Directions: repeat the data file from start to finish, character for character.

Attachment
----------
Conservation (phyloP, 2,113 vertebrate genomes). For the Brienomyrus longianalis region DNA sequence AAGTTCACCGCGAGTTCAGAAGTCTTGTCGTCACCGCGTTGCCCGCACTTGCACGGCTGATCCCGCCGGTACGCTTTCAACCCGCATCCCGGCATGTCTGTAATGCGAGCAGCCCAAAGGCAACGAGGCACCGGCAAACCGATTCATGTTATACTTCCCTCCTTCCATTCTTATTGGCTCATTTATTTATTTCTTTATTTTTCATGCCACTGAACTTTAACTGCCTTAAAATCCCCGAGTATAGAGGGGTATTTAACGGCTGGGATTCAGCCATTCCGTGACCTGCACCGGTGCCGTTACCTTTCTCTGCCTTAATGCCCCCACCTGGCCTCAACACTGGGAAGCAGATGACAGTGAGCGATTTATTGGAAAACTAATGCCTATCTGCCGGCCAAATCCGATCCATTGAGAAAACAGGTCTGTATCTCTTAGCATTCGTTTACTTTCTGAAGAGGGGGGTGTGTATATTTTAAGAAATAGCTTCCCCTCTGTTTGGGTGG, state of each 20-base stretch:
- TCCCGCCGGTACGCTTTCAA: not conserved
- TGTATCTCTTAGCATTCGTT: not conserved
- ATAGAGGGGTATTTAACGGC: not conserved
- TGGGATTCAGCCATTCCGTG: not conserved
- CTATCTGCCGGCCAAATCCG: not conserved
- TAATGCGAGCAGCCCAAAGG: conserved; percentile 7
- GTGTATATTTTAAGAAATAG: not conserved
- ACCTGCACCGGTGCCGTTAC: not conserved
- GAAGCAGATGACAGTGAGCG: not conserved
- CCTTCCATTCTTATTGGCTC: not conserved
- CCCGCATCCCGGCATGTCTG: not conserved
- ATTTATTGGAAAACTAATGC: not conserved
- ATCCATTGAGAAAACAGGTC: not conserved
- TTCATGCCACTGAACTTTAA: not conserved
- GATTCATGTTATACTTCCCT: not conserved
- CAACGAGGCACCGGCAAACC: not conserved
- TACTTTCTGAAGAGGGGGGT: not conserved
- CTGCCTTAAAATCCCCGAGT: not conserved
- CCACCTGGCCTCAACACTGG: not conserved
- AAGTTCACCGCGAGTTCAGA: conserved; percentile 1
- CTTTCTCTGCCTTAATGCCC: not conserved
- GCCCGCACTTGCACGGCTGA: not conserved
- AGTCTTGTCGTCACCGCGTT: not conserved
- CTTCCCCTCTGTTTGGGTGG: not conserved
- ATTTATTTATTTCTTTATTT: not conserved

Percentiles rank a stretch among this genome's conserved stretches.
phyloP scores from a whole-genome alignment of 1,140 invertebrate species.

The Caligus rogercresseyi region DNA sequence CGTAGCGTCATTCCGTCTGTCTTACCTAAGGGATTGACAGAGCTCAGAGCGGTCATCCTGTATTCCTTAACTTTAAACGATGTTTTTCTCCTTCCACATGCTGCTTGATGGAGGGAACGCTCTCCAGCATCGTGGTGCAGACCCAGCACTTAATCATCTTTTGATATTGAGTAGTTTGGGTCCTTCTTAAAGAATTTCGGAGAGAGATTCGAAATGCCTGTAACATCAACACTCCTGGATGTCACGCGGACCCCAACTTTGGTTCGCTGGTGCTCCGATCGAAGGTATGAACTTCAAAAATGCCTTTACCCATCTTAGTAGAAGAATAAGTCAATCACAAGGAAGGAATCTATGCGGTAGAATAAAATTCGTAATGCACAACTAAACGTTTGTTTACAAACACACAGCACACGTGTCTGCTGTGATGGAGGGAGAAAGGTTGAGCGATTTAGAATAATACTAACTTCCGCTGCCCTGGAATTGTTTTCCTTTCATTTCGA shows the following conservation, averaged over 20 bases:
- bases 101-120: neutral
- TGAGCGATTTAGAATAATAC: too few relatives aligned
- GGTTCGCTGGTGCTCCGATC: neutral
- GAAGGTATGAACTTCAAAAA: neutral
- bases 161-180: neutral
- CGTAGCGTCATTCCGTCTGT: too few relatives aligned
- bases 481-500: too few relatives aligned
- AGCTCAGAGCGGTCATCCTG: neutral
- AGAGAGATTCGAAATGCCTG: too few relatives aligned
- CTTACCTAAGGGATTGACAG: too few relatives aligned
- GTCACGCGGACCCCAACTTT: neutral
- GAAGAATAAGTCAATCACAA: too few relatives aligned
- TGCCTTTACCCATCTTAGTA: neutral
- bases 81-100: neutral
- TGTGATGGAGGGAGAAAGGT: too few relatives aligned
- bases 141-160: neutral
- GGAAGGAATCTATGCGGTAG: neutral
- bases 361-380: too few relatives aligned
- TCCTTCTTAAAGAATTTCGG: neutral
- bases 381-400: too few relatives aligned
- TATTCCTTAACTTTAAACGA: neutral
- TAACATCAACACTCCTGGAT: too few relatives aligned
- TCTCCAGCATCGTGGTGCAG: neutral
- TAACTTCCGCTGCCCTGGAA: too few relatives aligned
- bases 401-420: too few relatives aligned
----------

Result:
Conservation (phyloP, 2,113 vertebrate genomes). For the Brienomyrus longianalis region DNA sequence AAGTTCACCGCGAGTTCAGAAGTCTTGTCGTCACCGCGTTGCCCGCACTTGCACGGCTGATCCCGCCGGTACGCTTTCAACCCGCATCCCGGCATGTCTGTAATGCGAGCAGCCCAAAGGCAACGAGGCACCGGCAAACCGATTCATGTTATACTTCCCTCCTTCCATTCTTATTGGCTCATTTATTTATTTCTTTATTTTTCATGCCACTGAACTTTAACTGCCTTAAAATCCCCGAGTATAGAGGGGTATTTAACGGCTGGGATTCAGCCATTCCGTGACCTGCACCGGTGCCGTTACCTTTCTCTGCCTTAATGCCCCCACCTGGCCTCAACACTGGGAAGCAGATGACAGTGAGCGATTTATTGGAAAACTAATGCCTATCTGCCGGCCAAATCCGATCCATTGAGAAAACAGGTCTGTATCTCTTAGCATTCGTTTACTTTCTGAAGAGGGGGGTGTGTATATTTTAAGAAATAGCTTCCCCTCTGTTTGGGTGG, state of each 20-base stretch:
- TCCCGCCGGTACGCTTTCAA: not conserved
- TGTATCTCTTAGCATTCGTT: not conserved
- ATAGAGGGGTATTTAACGGC: not conserved
- TGGGATTCAGCCATTCCGTG: not conserved
- CTATCTGCCGGCCAAATCCG: not conserved
- TAATGCGAGCAGCCCAAAGG: conserved; percentile 7
- GTGTATATTTTAAGAAATAG: not conserved
- ACCTGCACCGGTGCCGTTAC: not conserved
- GAAGCAGATGACAGTGAGCG: not conserved
- CCTTCCATTCTTATTGGCTC: not conserved
- CCCGCATCCCGGCATGTCTG: not conserved
- ATTTATTGGAAAACTAATGC: not conserved
- ATCCATTGAGAAAACAGGTC: not conserved
- TTCATGCCACTGAACTTTAA: not conserved
- GATTCATGTTATACTTCCCT: not conserved
- CAACGAGGCACCGGCAAACC: not conserved
- TACTTTCTGAAGAGGGGGGT: not conserved
- CTGCCTTAAAATCCCCGAGT: not conserved
- CCACCTGGCCTCAACACTGG: not conserved
- AAGTTCACCGCGAGTTCAGA: conserved; percentile 1
- CTTTCTCTGCCTTAATGCCC: not conserved
- GCCCGCACTTGCACGGCTGA: not conserved
- AGTCTTGTCGTCACCGCGTT: not conserved
- CTTCCCCTCTGTTTGGGTGG: not conserved
- ATTTATTTATTTCTTTATTT: not conserved

Percentiles rank a stretch among this genome's conserved stretches.
phyloP scores from a whole-genome alignment of 1,140 invertebrate species.

The Caligus rogercresseyi region DNA sequence CGTAGCGTCATTCCGTCTGTCTTACCTAAGGGATTGACAGAGCTCAGAGCGGTCATCCTGTATTCCTTAACTTTAAACGATGTTTTTCTCCTTCCACATGCTGCTTGATGGAGGGAACGCTCTCCAGCATCGTGGTGCAGACCCAGCACTTAATCATCTTTTGATATTGAGTAGTTTGGGTCCTTCTTAAAGAATTTCGGAGAGAGATTCGAAATGCCTGTAACATCAACACTCCTGGATGTCACGCGGACCCCAACTTTGGTTCGCTGGTGCTCCGATCGAAGGTATGAACTTCAAAAATGCCTTTACCCATCTTAGTAGAAGAATAAGTCAATCACAAGGAAGGAATCTATGCGGTAGAATAAAATTCGTAATGCACAACTAAACGTTTGTTTACAAACACACAGCACACGTGTCTGCTGTGATGGAGGGAGAAAGGTTGAGCGATTTAGAATAATACTAACTTCCGCTGCCCTGGAATTGTTTTCCTTTCATTTCGA shows the following conservation, averaged over 20 bases:
- bases 101-120: neutral
- TGAGCGATTTAGAATAATAC: too few relatives aligned
- GGTTCGCTGGTGCTCCGATC: neutral
- GAAGGTATGAACTTCAAAAA: neutral
- bases 161-180: neutral
- CGTAGCGTCATTCCGTCTGT: too few relatives aligned
- bases 481-500: too few relatives aligned
- AGCTCAGAGCGGTCATCCTG: neutral
- AGAGAGATTCGAAATGCCTG: too few relatives aligned
- CTTACCTAAGGGATTGACAG: too few relatives aligned
- GTCACGCGGACCCCAACTTT: neutral
- GAAGAATAAGTCAATCACAA: too few relatives aligned
- TGCCTTTACCCATCTTAGTA: neutral
- bases 81-100: neutral
- TGTGATGGAGGGAGAAAGGT: too few relatives aligned
- bases 141-160: neutral
- GGAAGGAATCTATGCGGTAG: neutral
- bases 361-380: too few relatives aligned
- TCCTTCTTAAAGAATTTCGG: neutral
- bases 381-400: too few relatives aligned
- TATTCCTTAACTTTAAACGA: neutral
- TAACATCAACACTCCTGGAT: too few relatives aligned
- TCTCCAGCATCGTGGTGCAG: neutral
- TAACTTCCGCTGCCCTGGAA: too few relatives aligned
- bases 401-420: too few relatives aligned